In the year 1878, I took my degree of Doctor of Medicine of the University of London…
And so begins one of the most popular stories of all time. This is Dr. John Watson, of course, and our troubles of gender-swapping him and remaining true to canon seem to begin with the 4th word of the entire Holmes saga.
But as we have discovered in our previous post, by 1876, British women had gained the right to sit any medical exam for which they were qualified—IF the credentialing body decided to allow it. And as we saw, the King and Queen’s College of Physicians in Ireland did just that in 1877, just a year before Dr. Watson’s vaunted achievement. So yes, there were degreed and licensed women doctors in Britain by 1878.
But what about this particular qualification?
What, precisely, is a Doctor of Medicine degree in this time period? And what was the University of London? And most importantly, could a woman Dr. Watson have taken this degree, in this year, from this institution?
That’s exactly what we are about to find out.
First off, we need to understand what our woman Watson’s educational path would have looked like.
Educating girls was becoming a bigger priority in Britain by the mid-1800’s. Assuming that Watson was born in 1852, as a lot of Holmesian scholars estimate, she may have attended a local primary school from ages 6-11. She would have learned to read and write, maybe some basic math, but most of her schooling would probably have been focused on “domestic skills” like embroidery and cooking.
But let’s say she showed some remarkable academic talent and had supportive, middle-class parents. She might have been able to attend a “ladies’ college” from age 11-18. (This is not a college as my American readers will think of. It would be more like middle school and high school.) Here, she would have been studied foreign languages, mathematics, science, literature, as well as the expected litany of domestic arts.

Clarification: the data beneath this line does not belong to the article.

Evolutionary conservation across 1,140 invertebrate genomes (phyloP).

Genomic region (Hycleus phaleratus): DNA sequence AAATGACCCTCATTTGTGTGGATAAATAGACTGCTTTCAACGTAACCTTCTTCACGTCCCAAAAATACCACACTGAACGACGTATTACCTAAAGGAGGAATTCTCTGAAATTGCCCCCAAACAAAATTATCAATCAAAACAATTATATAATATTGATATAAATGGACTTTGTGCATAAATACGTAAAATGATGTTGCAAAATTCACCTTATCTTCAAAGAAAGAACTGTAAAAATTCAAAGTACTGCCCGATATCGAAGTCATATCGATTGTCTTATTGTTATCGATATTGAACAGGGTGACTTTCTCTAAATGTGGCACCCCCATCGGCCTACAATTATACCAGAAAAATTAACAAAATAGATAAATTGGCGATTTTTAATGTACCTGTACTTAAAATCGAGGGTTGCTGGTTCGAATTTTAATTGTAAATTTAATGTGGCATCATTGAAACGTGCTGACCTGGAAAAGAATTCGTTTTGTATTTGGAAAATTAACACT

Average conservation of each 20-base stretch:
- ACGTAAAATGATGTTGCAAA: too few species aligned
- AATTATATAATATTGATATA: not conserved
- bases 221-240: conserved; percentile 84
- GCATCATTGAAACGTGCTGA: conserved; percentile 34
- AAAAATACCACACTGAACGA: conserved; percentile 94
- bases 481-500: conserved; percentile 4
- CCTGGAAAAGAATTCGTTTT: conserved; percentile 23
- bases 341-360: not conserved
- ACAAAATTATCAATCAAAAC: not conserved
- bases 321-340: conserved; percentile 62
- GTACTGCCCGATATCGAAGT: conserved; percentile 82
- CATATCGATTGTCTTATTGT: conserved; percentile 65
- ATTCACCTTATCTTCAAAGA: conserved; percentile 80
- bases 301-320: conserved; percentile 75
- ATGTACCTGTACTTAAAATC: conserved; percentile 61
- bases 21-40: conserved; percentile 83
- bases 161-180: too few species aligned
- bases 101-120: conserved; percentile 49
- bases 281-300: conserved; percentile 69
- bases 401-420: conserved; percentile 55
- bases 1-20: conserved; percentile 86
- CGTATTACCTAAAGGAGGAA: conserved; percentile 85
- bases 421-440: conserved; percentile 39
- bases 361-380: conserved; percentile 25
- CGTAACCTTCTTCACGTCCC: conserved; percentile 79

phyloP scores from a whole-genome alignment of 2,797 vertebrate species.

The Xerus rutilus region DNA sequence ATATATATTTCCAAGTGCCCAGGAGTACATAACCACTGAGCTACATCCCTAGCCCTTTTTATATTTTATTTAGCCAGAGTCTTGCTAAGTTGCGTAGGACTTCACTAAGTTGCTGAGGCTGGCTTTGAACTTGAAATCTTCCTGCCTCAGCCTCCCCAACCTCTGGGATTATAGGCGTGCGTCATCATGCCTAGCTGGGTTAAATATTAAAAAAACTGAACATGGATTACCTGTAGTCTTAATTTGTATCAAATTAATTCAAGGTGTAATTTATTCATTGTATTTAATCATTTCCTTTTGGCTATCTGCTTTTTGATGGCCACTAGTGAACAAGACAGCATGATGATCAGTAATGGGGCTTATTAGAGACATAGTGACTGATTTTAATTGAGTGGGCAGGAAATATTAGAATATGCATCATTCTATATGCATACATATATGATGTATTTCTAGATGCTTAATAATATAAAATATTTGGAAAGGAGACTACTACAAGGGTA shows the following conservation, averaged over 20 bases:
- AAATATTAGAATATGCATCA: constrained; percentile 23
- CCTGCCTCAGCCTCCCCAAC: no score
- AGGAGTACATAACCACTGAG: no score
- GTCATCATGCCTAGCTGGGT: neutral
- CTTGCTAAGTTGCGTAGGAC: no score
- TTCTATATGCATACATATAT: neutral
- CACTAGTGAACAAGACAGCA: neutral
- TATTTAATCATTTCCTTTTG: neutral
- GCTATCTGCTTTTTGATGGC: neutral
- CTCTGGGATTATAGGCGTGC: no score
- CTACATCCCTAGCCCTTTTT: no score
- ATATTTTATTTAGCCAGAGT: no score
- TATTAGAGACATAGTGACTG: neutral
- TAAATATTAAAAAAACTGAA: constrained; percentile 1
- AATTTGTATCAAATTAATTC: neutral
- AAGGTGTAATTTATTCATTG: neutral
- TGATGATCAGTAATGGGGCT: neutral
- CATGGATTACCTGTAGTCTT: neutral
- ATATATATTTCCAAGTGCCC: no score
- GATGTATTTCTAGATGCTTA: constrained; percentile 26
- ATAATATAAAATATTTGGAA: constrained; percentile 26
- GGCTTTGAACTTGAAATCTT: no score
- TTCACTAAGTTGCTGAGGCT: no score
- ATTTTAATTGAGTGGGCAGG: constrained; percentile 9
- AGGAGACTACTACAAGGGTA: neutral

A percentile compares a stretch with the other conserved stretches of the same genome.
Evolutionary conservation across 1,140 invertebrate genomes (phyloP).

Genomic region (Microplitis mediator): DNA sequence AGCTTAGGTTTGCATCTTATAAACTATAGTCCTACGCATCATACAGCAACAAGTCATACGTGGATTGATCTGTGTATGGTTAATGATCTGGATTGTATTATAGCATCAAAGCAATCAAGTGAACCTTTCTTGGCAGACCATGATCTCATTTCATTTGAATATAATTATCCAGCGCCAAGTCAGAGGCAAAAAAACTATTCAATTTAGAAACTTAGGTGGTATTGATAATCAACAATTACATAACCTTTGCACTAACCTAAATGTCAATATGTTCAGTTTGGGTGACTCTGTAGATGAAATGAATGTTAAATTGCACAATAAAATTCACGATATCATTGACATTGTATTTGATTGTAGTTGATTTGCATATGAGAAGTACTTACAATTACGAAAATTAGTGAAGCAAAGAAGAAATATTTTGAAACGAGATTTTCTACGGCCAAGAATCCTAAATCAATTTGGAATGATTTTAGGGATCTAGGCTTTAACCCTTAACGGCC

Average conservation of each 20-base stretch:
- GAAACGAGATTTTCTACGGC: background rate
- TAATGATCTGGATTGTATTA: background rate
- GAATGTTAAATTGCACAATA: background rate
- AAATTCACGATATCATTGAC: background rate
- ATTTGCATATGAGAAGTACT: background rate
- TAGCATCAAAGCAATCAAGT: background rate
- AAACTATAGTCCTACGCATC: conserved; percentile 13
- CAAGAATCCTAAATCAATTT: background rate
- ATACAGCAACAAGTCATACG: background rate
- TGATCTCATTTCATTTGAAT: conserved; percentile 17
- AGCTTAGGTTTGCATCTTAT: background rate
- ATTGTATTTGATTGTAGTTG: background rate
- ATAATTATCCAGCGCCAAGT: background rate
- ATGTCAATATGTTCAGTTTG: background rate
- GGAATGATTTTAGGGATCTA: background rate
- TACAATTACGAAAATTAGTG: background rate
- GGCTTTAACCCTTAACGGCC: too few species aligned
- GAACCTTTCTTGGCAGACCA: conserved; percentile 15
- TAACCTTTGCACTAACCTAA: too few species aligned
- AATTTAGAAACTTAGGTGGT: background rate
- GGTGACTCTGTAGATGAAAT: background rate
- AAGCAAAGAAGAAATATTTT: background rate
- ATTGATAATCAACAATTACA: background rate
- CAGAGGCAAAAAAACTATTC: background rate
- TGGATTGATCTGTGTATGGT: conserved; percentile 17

This is the sort of education that trailblazing women doctors like Sophie Jex-Blake received early on. Some of these ladies’ colleges were quite radical in their approach and thinking for the time period. It’s not at all a stretch to think that if our Watson showed interest in the sciences and math that her teachers would have encouraged her and her parents to allow her to advance to further study when she completed her time there, around 1870.
But progressing to a university to study medicine would have required money, especially since her only options by the early 1870’s would have been in Europe or the United States. Watson’s family was probably not poor, but likely not super wealthy either. Perhaps they were well-off enough to pay for her to study in Europe, or maybe there was a wealthy relative who funded her studies.
We don’t know for sure where canon Dr. Watson went to medical school, but it was likely the school associated with St. Barts Hospital in London. He would have attended lectures at the school and then done further hands-on training at the hospital.
This is the first point where we are forced to slide away from canon Watson. Interestingly, Elizabeth Blackwell studied privately at Barts in 1850, thanks to a professor there who was sympathetic to women’s education. But in the 1860’s, when another female student wished to do the same, the male students reacted by circulating a petition against allowing her to attend lectures. They also caused such an uproar anytime she set foot in a lecture hall that she was forced out after only a year and never gained her medical education.
After that, Barts Hospital did not allow women anywhere near its hallowed, dick-infested halls until 1947, and that was only because the school was being forced to become coeducational by the University of London. (Hold on—we’ll get to the U of L shortly.)
So, with Barts being a misogynistic shit-hole clear up to half-way through the 20th century, where could our Watson have studied instead?